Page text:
In Romans, chapter six, verse 22, Paul says that when we have obeyed a likeness of the Gospel by being baptized in the form of Christ, death, burial, and resurrection, that we “now being made free from sin have become servants to God. And ye have your fruit under holiness and the end everlasting life.” You see, that’s what the Song of the Lamb is all about. A man may escape the iron chains of Pharaoh’s Egypt and still be in hell in the wilderness.
On the other hand, a man may lay in chains in a dungeon and still have all the freedom of the Kingdom of Heaven, freedom from sin, freedom from guilt, freedom from fear, freedom from condemnation. If the children of Israel could lift their voices in jubilant song and celebrate their freedom, how much more should we long to lift ours in victory over sin that can only be found in Jesus Christ? Can you sing the Song of Moses and the Song of the Lamb? If not, I hope you’ll find freedom in Jesus today.
Are you the slave of sin today? Jesus Christ, the great emancipator, came to set you free from Satan’s bonds, victory and liberation from sin, from the condemnation of sin, from spiritual defeat is within grasp. Jesus Christ secured it in his death, upon the cross and in his resurrection from that garden tomb.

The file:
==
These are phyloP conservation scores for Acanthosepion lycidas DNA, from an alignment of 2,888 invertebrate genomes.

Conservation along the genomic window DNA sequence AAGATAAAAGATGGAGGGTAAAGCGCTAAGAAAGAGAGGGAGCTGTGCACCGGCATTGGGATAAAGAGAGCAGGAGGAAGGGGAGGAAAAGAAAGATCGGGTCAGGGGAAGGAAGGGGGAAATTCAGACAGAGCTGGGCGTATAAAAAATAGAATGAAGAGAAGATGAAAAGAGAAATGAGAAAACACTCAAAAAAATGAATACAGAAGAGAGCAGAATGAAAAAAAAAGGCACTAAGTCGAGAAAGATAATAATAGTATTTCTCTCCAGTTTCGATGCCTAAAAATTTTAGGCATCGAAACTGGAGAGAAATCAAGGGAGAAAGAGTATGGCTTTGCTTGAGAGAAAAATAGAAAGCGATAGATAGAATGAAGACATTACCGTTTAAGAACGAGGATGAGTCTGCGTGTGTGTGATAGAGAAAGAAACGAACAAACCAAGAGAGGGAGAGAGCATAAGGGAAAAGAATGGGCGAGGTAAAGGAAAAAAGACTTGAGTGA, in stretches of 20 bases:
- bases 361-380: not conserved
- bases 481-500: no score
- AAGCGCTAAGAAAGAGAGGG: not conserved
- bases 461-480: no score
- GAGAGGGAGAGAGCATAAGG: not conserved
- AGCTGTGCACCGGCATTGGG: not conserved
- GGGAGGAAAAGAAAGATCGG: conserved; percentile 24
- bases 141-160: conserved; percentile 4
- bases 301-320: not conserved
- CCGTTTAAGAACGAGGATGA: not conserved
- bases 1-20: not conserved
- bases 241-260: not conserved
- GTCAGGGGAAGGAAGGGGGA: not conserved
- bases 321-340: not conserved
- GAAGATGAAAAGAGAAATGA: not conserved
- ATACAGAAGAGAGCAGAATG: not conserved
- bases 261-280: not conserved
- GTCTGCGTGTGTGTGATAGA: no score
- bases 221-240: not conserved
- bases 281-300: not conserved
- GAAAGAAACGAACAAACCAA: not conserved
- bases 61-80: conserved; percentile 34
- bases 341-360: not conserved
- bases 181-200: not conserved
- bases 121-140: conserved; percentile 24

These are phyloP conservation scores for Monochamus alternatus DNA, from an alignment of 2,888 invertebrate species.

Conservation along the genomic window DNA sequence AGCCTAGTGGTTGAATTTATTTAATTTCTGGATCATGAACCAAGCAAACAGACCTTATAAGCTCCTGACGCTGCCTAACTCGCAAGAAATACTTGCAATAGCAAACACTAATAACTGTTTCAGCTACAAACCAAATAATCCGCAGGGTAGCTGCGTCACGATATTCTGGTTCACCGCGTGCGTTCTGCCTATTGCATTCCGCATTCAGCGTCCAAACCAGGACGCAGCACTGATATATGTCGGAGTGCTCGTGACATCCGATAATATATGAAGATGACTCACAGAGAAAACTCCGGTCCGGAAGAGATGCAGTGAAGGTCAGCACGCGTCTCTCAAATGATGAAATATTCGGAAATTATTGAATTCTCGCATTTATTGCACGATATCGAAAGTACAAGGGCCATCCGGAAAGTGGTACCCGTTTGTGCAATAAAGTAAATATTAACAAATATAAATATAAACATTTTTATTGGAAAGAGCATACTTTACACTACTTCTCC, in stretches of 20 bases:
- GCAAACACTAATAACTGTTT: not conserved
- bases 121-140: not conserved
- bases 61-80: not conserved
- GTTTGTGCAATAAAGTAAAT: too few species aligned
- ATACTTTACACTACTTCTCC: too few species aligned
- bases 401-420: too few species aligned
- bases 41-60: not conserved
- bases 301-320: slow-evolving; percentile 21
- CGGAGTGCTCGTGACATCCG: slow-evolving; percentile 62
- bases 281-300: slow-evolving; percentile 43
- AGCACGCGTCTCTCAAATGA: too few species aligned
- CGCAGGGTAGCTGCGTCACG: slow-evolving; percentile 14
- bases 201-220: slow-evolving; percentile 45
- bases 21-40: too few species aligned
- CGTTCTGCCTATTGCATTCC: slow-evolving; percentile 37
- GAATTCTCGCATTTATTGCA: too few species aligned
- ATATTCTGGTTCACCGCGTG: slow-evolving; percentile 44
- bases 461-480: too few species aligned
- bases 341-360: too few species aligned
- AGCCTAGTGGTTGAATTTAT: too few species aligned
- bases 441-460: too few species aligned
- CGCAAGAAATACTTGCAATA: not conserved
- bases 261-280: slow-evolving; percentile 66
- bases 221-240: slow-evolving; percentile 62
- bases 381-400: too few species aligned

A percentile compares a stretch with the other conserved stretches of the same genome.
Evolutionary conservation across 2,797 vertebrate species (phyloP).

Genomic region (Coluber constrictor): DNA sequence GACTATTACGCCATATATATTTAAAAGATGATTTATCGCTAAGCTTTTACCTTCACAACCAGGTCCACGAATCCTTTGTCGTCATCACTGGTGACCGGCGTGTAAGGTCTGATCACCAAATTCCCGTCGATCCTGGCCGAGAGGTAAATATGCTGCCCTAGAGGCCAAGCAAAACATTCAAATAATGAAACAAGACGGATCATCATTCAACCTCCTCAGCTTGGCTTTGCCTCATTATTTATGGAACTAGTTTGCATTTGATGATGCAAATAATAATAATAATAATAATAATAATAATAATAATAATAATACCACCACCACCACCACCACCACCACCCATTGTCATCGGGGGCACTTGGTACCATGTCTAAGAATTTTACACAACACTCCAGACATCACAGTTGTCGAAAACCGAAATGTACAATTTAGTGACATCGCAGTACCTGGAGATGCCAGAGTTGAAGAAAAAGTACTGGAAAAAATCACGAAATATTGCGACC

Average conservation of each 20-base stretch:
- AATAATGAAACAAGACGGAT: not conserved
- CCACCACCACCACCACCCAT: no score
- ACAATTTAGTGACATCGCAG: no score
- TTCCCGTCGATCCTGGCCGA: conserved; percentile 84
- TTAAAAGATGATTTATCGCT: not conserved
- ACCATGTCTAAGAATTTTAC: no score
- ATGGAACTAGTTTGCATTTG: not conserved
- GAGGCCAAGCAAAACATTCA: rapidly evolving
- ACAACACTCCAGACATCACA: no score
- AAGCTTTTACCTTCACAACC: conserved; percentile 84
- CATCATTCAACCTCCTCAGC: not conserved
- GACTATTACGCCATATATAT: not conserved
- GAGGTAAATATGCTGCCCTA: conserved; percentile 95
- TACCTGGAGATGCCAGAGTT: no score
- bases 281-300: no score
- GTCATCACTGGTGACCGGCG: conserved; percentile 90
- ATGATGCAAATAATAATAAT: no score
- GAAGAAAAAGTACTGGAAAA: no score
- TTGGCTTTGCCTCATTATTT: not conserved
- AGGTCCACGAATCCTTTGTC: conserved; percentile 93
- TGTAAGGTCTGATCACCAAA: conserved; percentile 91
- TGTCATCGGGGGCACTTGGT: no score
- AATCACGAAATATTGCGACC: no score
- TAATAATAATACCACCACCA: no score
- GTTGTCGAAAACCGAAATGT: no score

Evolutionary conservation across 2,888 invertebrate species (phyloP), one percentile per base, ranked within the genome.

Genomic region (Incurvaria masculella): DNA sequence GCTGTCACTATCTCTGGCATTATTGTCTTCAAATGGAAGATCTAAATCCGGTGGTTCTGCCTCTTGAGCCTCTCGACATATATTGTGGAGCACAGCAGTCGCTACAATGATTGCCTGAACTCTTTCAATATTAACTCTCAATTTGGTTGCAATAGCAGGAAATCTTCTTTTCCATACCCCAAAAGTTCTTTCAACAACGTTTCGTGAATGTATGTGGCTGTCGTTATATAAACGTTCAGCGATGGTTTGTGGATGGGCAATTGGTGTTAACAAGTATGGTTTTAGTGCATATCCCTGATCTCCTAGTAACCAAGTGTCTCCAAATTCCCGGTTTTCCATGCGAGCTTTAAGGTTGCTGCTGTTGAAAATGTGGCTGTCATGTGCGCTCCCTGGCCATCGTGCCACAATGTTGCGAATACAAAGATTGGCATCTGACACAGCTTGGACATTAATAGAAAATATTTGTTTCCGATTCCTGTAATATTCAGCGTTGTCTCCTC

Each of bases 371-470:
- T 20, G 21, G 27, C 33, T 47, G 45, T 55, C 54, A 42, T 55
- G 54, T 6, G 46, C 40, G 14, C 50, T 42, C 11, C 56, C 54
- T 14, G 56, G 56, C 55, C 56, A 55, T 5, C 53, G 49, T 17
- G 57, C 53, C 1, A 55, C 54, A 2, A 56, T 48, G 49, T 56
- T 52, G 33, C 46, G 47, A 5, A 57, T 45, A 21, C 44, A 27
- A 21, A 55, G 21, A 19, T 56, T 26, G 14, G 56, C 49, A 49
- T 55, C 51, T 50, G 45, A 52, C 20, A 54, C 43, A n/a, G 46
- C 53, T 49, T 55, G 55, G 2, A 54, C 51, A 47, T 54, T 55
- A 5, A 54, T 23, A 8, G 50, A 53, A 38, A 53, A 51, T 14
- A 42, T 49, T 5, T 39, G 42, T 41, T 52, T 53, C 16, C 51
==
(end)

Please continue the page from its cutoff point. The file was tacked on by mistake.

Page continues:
Today, you can lay hold on that victory by submitting yourself to the Lordship and the reign of King Jesus. If you would obey the Gospel of the Lord, Jesus Christ, your sins will be washed away. You will be born again, made a new creature and you will be set free from not only the penalty of sin, but the power of sin as well.
Today, we’d like to assist you in taking those steps of gospel obedience. If you need to be baptized into Christ for the remission of your sins and added to the one true church that we read about in the Bible, it would be our joy to teach you more about that and to help you take that wonderful and grand step in your life this very day. If you’d like a copy of our lesson, we’d be happy to send it to you. It’s free of cost. That’s always the case with materials that we offer here on the program. Just ask for the lesson, the Songs of Moses and of the Lamb, and we will get that on each way.
Thank you so much for spending your time with me today. I hope you have a great week ahead and I hope that in the week ahead, you’ll spread the word about Let the Bible Speak, share our page on social media, share the sermons and encourage others in your area to watch next Lord’s day, if the Lord wills, as we gather here to study the Bible once again. Have a great week. May the Lord keep you safe and may He bless you. We’ll see you next time.